Tag Archives: Bubber Miley

The Vindication of Woody Walder

Woody Walder Wails (and Then Some) on Clarinet

Woody Walder didn’t so much play the clarinet as deploy it.  His solos with Bennie Moten’s band are closer to sonic found art sculptures than the poems, speeches and epigrams of his Jazz Age colleagues.  Walder pieced together squeals, squeaks, whinnies, whines and cries, sometimes through the insertion of foreign objects into the bell of his instrument, other times with just his mouthpiece.  The effect (Walder seemed all about effect) could be humorous or disturbing, at times grating, but was always surprising.

Walder’s particular sound of surprise hasn’t served his legacy well. Most jazz historians locate Walder’s playing somewhere between a tolerable novelty of the times or a now dated commercial evil, perhaps higher than comb playing and barnyard theatrics, but far below the fine art of plunger-muted brass.

Courtesy of chaka85.wordpress.com

It’s a pity Walder missed out on noise music, the Art Ensemble of Chicago’s experiments or the deliberately nasal, percussive and off-pitch curveballs of the World Saxophone Quartet.  The avant-garde as well as Walder and contemporaries such as Fess Williams (and even King Oliver at his onomatopoeic) all relished vocally inflected, “unmusical,” weird and occasionally cacophonous sounds.  Apparently Walder’s mistake was doing it for a willing and wide audience.

It’s best to listen to Walder on his own terms, neither as historical victim or stylistic precursor, but simply as a musician playing on a record.  Better yet, forget the man and just listen to the wholly unique, singularly “ugly” sounds twisting pitch and time on “Elephant’s Wobble,” “Thick Lip Stomp” and “Yazoo Blues.”  If you’re craving context, listen to how Walder’s solo on “Midnight Mama” at times resembles a hybrid of Rex Stewart’s half-valving and Bubber Miley’s gutbucketing, transplanted to Eric Dolphy’s honking, metallic reed.   It’s a hell of an act, or art, if you’re into that sort of thing.

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Fat Girls, Brownies and Moldy Figs

The three of you that read this blog regularly (hi Mom!) might be surprised to hear that this writer also appreciates a new and wild style of jazz called “bebop, rebop, Chinese music” or simply “bop.”  It’s tempting to count decades, but the truth is that bop has remained perennially “modern” since it first emerged in the late forties.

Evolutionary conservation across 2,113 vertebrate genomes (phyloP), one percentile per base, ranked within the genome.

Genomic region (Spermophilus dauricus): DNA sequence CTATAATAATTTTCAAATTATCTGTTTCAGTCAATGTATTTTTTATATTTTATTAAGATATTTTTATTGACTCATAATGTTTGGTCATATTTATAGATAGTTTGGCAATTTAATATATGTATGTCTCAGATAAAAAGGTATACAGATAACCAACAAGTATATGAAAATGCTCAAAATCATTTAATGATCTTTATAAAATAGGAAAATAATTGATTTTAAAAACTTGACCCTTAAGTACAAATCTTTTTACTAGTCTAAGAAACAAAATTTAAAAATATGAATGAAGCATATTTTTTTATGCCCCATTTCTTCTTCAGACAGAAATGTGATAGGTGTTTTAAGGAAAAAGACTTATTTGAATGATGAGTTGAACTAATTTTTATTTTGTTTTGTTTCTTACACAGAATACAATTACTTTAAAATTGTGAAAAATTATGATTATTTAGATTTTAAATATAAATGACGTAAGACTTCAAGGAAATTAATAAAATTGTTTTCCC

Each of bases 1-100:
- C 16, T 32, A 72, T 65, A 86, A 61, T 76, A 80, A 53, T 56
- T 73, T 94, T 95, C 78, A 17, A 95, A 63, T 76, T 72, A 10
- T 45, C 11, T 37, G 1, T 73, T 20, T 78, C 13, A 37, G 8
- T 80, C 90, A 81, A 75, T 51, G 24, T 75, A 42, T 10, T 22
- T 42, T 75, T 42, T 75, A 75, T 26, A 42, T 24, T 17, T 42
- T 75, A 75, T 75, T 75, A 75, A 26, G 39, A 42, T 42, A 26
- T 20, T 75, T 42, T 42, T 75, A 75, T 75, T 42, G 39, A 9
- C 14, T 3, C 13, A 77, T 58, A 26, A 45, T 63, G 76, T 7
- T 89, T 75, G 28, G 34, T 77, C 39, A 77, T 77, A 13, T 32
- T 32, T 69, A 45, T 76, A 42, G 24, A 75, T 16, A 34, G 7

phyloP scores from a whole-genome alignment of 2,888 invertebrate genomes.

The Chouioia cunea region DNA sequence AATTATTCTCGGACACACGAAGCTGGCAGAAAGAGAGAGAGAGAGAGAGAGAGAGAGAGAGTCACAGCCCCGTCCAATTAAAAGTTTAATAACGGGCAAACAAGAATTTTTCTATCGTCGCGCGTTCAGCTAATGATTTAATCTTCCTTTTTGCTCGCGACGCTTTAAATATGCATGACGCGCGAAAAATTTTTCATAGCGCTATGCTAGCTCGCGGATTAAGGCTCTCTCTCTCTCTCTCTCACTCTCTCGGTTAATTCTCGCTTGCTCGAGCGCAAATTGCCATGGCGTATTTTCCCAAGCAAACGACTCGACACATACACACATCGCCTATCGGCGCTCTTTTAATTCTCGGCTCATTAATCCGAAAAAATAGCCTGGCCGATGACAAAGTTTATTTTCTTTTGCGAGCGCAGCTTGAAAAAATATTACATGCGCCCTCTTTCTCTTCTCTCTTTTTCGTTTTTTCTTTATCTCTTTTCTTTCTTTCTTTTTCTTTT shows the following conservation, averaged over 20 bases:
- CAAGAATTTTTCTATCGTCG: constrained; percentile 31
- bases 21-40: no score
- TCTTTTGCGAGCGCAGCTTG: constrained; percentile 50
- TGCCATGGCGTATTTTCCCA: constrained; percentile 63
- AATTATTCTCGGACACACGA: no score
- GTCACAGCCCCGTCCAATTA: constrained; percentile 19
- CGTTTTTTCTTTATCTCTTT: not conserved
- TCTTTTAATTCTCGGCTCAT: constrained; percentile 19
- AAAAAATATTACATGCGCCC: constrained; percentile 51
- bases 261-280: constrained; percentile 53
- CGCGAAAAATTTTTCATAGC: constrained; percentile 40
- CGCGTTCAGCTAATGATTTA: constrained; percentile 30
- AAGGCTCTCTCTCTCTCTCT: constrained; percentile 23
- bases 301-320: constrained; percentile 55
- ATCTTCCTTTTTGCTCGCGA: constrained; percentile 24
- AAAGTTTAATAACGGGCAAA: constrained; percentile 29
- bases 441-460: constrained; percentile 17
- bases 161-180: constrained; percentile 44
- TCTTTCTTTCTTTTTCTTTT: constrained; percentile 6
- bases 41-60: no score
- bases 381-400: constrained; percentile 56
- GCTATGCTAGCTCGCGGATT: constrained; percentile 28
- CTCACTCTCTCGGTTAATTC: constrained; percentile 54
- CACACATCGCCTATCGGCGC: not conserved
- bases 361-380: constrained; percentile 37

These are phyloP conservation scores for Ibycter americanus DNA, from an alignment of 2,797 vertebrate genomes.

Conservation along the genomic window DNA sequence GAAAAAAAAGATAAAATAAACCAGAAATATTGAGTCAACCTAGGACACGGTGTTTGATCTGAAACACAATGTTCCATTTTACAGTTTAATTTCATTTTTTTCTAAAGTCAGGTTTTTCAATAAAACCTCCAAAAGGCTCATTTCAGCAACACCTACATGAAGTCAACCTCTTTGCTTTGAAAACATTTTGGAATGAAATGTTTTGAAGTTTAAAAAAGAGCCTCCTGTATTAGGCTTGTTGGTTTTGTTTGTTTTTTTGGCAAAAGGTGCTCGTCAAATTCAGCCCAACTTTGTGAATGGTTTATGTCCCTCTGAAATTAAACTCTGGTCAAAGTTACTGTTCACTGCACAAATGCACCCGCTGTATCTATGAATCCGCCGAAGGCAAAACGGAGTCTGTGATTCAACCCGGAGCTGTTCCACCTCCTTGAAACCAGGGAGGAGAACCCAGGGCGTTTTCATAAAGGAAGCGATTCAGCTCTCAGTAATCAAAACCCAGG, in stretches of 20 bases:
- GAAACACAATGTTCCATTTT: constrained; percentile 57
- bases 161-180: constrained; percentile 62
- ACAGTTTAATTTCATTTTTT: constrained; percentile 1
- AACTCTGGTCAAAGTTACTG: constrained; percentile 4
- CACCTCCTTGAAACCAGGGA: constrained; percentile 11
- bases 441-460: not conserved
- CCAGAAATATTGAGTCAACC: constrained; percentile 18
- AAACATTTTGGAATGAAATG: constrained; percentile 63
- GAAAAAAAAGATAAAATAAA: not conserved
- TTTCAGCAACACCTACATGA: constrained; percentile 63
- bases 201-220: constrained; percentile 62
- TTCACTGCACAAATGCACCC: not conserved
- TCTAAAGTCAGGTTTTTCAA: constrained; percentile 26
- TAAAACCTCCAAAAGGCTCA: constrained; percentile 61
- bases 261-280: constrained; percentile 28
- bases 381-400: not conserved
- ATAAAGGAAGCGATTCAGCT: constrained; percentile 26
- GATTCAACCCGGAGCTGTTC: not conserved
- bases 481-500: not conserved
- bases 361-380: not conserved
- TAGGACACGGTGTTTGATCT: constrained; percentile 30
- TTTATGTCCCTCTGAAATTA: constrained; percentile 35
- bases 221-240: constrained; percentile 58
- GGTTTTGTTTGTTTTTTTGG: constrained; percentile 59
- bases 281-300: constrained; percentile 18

For even the most casual listener, “jazz” is often defined by the sound of small groups featuring Charlie Parker, Dizzy Gillespie, Charles Mingus and John Coltrane among other bop deities, and the recordings on Blue Note, Prestige, Atlantic and other musician-friendly labels of the fifties and early sixties.  The brains, balls and imagination of these players and this style almost make you forget about other approaches to jazz.

Almost.

Listening to trumpeter Clifford Brown with Max Roach and Sonny Rollins, his technique easily surpasses most players from the pre-WWII soundscape.  Brown tosses out long lines peppered with harmonic twists and rhythmic accents.  The tempos start at blistering and only go up from there. “Powell’s Prances,” “Kiss and Run” and the only modestly more laidback “Flossie Lou” all feature Brown breaking out of predictable two and four bar phrasing, leaping up to crackling high notes and apparently growing a third lung to pull off his flights.  Yet “Gertrude’s Bounce” impresses the most because Brown keeps its lighthearted sleigh bell swing even as he hangs fire. Brown is playing at a superhuman level of speed, power, precision and creativity while having a ball; this is just what he does naturally:

Perhaps even more astounding is how naturally Brown’s lithe yet warm tone comes through in everything he plays.  It can be hard to hear that tone at such high speeds and with so many notes, but it makes every other aspect of Brown’s technique that much more rewarding.  It’s also instantly recognizable, the same way Sidney Bechet or Bubber Miley’s tone could be picked out even before they spun a bluesy Rococo line, or growled out some gutbucket poetry.

Fats Navarro, Photo by Herman Leonard

The same goes for Brown’s inspiration, Fats Navarro, who relied less upon long, rapid-fire lines than his protégé (even if he demonstrated at dramatic points in his solos that he could pull them off too!).   Navarro’s pensive, angular improvisations with Tadd Dameron’s band are always built off a resplendent surface that could easily lead the brass section in a big band, or maybe a philharmonic.  Just like Bechet, Miley, Louis Armstrong, Wild Bill Davison or other greats from jazz’s early days, for “Fat Girl” and “Brownie” it all started with tone.

“Fat Girl.” “Brownie.” “Bubber.” “Wild Bill.” Don’t forget “Mezz,” “Bird,” “Satch” or “Dizzy.” The nicknames highlight the continuity of spirit, if not style, between jazz pre and post-bop.  Alongside the clear sense of self in their tone, there’s a sense of humor in how their colleagues identified them.  Even bop’s conservatory-trained firebrands learned to play jazz in the club, the same place earlier generation learned to play, as well as drink, smoke, etc.

Even for a moldy fig like me, it’s easy to appreciate bop, not to mention simply enjoy the hell out of it. Aside from its sheer visceral and creative drive, the best bop has plenty in common with all the “ancient” jazz that preceded it, though it’s helpful to appreciate their differences.

I wonder how Navarro would have handled Bubber Miley’s part on “Black and Tan Fantasy…”

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